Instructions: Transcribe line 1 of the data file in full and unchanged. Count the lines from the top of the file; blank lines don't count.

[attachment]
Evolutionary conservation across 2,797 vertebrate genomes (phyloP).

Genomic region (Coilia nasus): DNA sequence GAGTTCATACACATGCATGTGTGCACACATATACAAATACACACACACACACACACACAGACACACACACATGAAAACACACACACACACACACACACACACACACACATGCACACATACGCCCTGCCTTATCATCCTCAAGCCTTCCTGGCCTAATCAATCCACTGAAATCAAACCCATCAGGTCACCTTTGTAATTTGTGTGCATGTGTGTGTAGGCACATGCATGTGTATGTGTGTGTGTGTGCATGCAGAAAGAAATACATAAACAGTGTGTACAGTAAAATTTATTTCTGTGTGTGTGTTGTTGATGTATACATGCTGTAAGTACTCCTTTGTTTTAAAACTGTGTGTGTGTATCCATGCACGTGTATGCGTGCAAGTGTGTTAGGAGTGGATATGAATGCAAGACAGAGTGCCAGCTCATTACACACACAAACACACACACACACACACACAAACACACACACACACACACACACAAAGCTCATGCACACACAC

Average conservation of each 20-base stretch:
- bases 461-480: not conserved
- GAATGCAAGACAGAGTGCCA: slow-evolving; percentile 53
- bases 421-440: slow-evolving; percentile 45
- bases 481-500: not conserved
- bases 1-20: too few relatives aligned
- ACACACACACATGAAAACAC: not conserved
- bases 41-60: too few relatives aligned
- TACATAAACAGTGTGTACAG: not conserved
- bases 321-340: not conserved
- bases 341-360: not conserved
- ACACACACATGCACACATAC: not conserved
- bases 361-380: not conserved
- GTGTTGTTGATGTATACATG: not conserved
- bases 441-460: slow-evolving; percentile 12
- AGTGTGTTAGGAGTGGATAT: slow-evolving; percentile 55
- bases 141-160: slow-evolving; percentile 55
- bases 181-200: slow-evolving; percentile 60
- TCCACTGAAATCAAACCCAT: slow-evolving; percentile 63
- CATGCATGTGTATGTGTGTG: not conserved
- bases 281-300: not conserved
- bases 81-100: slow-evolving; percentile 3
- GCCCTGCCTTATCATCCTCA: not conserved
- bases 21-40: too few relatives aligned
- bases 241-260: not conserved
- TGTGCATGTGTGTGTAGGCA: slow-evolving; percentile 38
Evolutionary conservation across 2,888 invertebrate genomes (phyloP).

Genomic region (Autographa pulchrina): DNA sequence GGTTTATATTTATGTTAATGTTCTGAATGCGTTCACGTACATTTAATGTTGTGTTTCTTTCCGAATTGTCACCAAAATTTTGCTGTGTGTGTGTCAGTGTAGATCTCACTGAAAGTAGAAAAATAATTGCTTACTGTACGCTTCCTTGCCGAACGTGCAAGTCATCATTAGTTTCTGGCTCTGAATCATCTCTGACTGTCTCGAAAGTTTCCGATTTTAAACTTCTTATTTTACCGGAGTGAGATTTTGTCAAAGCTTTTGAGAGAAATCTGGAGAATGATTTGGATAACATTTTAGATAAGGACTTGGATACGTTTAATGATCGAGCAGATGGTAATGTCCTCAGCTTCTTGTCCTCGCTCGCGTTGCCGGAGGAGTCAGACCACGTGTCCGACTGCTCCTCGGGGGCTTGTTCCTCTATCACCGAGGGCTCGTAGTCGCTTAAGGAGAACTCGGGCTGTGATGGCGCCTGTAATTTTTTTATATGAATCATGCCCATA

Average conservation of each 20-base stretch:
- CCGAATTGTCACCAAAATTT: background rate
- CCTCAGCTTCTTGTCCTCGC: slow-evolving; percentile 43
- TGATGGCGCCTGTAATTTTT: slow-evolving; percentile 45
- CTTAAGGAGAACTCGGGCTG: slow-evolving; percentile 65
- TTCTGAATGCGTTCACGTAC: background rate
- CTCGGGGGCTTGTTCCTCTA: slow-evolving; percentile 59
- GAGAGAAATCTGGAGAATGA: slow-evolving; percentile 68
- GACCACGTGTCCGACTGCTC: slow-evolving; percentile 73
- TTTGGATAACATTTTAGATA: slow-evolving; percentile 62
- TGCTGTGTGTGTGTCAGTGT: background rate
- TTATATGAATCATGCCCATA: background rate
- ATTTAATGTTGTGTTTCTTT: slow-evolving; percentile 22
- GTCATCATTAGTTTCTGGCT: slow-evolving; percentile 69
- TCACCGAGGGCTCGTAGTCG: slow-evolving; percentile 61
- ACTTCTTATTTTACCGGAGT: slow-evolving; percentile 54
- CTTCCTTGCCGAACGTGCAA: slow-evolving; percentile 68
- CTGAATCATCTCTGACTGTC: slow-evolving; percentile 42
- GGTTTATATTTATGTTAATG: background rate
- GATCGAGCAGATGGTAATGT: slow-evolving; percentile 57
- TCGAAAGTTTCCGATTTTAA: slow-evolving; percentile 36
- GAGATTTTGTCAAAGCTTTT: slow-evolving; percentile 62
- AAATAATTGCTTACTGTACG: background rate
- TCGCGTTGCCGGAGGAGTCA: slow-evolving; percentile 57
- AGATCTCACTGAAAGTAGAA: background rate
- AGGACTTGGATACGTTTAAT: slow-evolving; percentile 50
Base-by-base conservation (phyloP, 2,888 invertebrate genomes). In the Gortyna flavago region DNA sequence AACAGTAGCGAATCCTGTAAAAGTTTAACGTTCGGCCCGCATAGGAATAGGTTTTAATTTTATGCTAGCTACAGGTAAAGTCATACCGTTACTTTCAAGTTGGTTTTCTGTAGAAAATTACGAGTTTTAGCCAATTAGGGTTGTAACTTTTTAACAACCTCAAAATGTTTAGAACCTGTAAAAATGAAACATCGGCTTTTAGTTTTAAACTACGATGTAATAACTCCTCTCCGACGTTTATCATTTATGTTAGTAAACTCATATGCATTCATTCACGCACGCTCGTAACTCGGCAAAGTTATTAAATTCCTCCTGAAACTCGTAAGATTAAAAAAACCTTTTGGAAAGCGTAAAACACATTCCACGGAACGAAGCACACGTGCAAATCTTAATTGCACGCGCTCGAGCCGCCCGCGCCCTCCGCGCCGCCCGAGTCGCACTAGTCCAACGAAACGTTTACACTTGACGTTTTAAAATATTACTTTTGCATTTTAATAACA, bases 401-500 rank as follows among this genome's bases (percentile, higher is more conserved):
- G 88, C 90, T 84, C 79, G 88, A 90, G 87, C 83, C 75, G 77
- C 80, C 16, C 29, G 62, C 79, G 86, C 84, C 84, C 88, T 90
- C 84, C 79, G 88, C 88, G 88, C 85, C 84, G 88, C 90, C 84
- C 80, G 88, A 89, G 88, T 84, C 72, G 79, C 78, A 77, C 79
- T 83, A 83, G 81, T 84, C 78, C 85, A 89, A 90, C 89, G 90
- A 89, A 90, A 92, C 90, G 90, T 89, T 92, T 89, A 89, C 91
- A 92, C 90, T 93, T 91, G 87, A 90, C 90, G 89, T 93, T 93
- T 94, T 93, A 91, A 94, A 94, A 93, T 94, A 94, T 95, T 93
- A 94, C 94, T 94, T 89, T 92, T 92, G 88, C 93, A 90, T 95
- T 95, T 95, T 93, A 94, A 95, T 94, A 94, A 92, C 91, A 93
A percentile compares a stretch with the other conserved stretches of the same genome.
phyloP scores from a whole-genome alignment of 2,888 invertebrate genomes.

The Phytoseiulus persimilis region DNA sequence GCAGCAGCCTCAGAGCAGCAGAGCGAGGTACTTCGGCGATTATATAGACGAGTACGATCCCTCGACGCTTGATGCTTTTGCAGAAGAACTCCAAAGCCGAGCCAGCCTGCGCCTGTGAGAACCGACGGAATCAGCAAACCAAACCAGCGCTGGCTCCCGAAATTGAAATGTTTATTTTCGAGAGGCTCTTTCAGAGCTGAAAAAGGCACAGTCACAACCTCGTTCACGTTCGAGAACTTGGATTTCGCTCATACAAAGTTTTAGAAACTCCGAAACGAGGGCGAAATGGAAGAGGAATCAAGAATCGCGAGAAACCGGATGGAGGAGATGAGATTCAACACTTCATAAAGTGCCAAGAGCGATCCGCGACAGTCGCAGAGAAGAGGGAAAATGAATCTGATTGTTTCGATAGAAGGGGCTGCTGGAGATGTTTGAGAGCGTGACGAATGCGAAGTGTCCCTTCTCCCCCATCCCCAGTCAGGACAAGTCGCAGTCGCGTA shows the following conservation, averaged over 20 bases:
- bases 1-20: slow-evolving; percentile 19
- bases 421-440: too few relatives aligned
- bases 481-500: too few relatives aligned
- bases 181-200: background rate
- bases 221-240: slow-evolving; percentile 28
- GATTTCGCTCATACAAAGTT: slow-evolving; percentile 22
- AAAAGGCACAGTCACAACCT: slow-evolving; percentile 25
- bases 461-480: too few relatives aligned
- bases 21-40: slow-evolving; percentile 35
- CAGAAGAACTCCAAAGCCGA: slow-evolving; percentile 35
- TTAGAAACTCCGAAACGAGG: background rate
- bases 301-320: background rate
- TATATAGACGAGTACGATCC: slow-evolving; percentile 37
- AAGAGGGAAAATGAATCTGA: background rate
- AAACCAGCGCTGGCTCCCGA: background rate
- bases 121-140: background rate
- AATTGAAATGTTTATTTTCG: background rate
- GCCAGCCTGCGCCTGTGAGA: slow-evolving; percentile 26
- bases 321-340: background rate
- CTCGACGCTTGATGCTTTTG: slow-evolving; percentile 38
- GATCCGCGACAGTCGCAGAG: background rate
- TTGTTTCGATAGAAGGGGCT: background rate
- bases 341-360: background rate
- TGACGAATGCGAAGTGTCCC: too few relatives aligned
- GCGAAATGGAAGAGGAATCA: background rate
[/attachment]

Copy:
Evolutionary conservation across 2,797 vertebrate genomes (phyloP).